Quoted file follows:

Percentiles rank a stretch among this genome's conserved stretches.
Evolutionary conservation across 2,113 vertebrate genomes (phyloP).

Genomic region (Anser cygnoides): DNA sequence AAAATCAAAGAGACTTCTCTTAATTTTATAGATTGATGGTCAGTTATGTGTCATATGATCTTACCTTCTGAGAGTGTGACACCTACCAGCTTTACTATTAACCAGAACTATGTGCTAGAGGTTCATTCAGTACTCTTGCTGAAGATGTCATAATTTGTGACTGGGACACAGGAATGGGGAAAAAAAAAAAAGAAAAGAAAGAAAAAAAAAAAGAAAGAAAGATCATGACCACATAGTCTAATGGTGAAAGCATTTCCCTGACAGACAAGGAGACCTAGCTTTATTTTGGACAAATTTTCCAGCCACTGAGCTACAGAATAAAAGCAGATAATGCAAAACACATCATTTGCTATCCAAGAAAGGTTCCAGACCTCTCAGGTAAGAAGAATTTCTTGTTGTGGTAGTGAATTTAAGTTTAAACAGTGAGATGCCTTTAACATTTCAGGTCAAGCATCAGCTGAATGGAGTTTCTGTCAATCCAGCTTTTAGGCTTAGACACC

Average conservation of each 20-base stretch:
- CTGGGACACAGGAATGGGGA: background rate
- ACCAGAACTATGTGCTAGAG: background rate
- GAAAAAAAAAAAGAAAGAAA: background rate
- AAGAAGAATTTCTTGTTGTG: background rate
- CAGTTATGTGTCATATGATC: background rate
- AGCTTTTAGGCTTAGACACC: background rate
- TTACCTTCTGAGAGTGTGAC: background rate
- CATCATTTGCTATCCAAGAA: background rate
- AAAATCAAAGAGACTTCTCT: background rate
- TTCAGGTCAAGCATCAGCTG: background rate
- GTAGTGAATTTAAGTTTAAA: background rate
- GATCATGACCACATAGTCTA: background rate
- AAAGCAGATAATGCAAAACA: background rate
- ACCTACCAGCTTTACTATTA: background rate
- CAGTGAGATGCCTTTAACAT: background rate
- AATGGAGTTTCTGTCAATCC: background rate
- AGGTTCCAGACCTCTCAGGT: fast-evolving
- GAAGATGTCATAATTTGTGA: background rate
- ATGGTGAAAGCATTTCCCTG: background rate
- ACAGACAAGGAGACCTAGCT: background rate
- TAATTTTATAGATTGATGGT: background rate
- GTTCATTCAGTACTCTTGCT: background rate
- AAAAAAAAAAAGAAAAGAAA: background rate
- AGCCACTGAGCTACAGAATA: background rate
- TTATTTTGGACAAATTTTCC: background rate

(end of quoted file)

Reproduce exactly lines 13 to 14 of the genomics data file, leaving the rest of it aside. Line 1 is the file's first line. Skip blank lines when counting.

- AAAATCAAAGAGACTTCTCT: background rate
- TTCAGGTCAAGCATCAGCTG: background rate